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Alarm raised over ‘trickster’ LokiLocker ransomware

The new LokiLocker ransomware is, like its namesake, adept at tricks and misdirection, say BlackBerry researchers

An emergent ransomware-as-a-service (RaaS) family dubbed LokiLocker is beginning to attract the attention of threat researchers, who are warning security pros to be on the lookout for the ransomware which, like its namesake Norse trickster god, has some “subtle tricks” up its sleeve designed to misdirect and distract defenders.

First spotted in the wild in August 2021, LokiLocker – not to be confused with the LokiBot infostealer – targets mostly English-speaking victims and Windows PCs located in Eastern Europe and Asia, according to the BlackBerry threat researchers who have been tailing its operators. It currently has about 30 carefully selected affiliates.

BlackBerry’s team traced LokiLocker back to its beta-testing phase, noting that it was first distributed within trojanised brute-checker hacking tools – tools used by malicious actors to automate credential stuffing attacks – in this case against the likes of PayPal and Spotify.

Concerningly, it also includes wiper functionality – if the victim does not pay up in a specified time, their non-system files are deleted and the master boot record (MBR) overwritten, leaving the system totally unusable.

“LokiLocker ransomware is adept at causing mayhem on the user’s endpoints, and, like its namesake Norse god, can prove to be vengeful and destructive if not appeased with a financial offering,” said BlackBerry’s team in a disclosure notice.

LokiLocker is somewhat unusual for a couple of reasons. Firstly, the ransomware itself is written in .NET and protected with NETGuard using a virtualisation plugin called KoiVM – a legitimate commercial protector for .NET apps, but one that has proved popular with hacking tools and cracks since its code became publicly available in 2018.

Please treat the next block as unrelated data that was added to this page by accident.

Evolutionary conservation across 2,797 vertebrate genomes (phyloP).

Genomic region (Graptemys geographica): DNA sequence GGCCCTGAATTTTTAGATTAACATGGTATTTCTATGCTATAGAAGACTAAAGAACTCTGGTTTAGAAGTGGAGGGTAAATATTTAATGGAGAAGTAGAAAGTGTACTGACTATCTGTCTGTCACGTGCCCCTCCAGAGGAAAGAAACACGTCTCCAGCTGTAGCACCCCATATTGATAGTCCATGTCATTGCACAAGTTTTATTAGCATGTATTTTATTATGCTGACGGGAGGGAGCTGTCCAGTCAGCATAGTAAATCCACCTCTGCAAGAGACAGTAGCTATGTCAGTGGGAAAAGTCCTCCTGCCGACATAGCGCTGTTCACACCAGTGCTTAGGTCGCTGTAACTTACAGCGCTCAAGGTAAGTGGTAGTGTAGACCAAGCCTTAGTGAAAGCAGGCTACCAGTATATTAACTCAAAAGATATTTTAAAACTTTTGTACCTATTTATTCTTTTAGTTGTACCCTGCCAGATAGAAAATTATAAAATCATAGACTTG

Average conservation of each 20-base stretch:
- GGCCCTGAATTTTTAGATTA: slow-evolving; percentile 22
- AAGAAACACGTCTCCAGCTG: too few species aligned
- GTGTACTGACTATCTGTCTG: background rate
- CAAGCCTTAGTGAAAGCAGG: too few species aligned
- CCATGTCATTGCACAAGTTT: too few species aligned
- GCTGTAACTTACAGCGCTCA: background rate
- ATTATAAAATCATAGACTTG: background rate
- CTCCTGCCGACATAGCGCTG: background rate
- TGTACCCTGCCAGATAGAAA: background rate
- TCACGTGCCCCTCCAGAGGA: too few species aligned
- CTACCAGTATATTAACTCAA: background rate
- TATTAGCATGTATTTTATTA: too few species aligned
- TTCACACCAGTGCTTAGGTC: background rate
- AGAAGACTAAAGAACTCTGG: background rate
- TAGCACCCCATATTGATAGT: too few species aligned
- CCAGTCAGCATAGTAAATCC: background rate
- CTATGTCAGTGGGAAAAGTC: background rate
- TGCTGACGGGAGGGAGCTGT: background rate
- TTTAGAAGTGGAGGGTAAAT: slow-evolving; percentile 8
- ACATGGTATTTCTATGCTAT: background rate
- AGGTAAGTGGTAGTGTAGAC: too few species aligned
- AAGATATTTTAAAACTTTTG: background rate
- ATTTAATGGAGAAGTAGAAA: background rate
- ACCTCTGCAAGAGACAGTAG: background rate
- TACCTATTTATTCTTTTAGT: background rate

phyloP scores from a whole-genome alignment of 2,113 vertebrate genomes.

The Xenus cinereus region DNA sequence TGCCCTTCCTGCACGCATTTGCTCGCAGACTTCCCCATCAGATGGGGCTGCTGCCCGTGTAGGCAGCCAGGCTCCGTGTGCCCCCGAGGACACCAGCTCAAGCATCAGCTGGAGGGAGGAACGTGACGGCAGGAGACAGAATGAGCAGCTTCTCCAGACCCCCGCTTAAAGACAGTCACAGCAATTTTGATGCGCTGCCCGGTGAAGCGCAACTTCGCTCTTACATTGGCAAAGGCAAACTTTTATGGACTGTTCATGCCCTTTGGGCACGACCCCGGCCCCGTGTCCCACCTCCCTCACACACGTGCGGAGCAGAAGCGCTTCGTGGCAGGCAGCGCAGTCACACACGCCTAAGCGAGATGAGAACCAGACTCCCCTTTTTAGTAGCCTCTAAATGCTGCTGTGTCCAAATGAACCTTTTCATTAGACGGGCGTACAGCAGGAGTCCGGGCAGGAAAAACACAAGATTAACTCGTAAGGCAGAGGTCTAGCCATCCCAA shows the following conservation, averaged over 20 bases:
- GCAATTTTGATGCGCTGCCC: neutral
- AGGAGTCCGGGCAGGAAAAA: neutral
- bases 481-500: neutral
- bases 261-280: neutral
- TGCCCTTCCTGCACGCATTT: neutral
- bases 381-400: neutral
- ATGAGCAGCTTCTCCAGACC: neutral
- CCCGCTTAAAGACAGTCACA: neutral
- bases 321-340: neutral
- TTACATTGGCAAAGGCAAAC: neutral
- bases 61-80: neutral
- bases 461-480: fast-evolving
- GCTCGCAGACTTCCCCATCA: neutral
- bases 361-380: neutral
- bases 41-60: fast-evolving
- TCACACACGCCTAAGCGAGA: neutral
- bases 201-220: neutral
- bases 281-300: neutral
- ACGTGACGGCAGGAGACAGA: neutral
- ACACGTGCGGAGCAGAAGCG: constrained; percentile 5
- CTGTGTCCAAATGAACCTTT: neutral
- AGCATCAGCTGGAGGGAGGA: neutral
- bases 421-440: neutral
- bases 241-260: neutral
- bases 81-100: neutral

This, the team said, is something new. “LokiLocker’s use of KoiVM as a virtualising protector for .NET applications is an unusual method of complicating analysis,” they said. “We haven’t seen a lot of other threat actors using it yet, so this may be the start of a new trend.”

Secondly, BlackBerry found that some of the early LokiLocker affiliates go by handles that are found exclusively on Iranian hacking channels, and Iranian cracking tools have been used to distribute the initial samples, which would seem to be a clear clue as to its provenance.

Coupled with this, the researchers found the malware itself defines an array of strings that might be presumed would usually contain a list of “friendly” countries to exclude from encryption – most ransomwares do this and most exclude Russia and other former-Soviet states – but LokiLocker excludes only one country, Iran.

BlackBerry’s team then found that whoever wrote LokiLocker had not actually implemented this functionality, which potentially casts doubt on the Iranian connection. They suggested it could be a ruse to misdirect attention away from its true origins, wherever they may be.

“These details further muddy the waters,” said the team. “With tricksters and threat actors, it can be difficult to tell the difference between a meaningful clue and a false flag – and you can never be sure just how far down the rabbit hole the deception goes.”

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